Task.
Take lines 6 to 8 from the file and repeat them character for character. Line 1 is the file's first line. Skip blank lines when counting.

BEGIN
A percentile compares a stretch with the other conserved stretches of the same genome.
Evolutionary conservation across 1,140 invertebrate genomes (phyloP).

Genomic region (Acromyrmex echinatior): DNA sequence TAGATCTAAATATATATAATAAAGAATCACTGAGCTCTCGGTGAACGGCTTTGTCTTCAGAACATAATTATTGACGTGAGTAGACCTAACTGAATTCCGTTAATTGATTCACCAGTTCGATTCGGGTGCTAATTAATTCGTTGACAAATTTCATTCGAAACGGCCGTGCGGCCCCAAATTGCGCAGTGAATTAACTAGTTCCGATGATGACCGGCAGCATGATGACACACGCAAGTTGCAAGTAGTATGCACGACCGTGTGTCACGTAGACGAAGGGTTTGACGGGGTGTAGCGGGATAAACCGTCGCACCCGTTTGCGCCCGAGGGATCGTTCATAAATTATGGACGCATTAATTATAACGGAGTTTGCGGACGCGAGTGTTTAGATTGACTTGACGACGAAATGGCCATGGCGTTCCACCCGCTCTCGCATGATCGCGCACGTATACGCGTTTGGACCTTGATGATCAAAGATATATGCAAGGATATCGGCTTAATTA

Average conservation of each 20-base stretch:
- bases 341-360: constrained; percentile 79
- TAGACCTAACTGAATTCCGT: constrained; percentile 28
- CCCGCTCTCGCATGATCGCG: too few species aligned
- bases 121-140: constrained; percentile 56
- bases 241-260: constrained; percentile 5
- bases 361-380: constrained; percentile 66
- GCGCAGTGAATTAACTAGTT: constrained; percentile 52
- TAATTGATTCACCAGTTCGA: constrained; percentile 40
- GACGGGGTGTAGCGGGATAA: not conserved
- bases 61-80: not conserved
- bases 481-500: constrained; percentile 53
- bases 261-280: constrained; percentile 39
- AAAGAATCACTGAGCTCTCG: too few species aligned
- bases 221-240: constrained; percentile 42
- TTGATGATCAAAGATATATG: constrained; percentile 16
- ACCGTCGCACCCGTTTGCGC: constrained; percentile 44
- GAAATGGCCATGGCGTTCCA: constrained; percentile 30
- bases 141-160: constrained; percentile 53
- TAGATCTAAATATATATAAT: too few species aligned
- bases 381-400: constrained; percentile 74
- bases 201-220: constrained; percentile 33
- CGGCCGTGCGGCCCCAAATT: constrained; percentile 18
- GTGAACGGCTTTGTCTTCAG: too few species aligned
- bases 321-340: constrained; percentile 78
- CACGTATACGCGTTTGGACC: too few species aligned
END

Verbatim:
- TAGACCTAACTGAATTCCGT: constrained; percentile 28
- CCCGCTCTCGCATGATCGCG: too few species aligned
- bases 121-140: constrained; percentile 56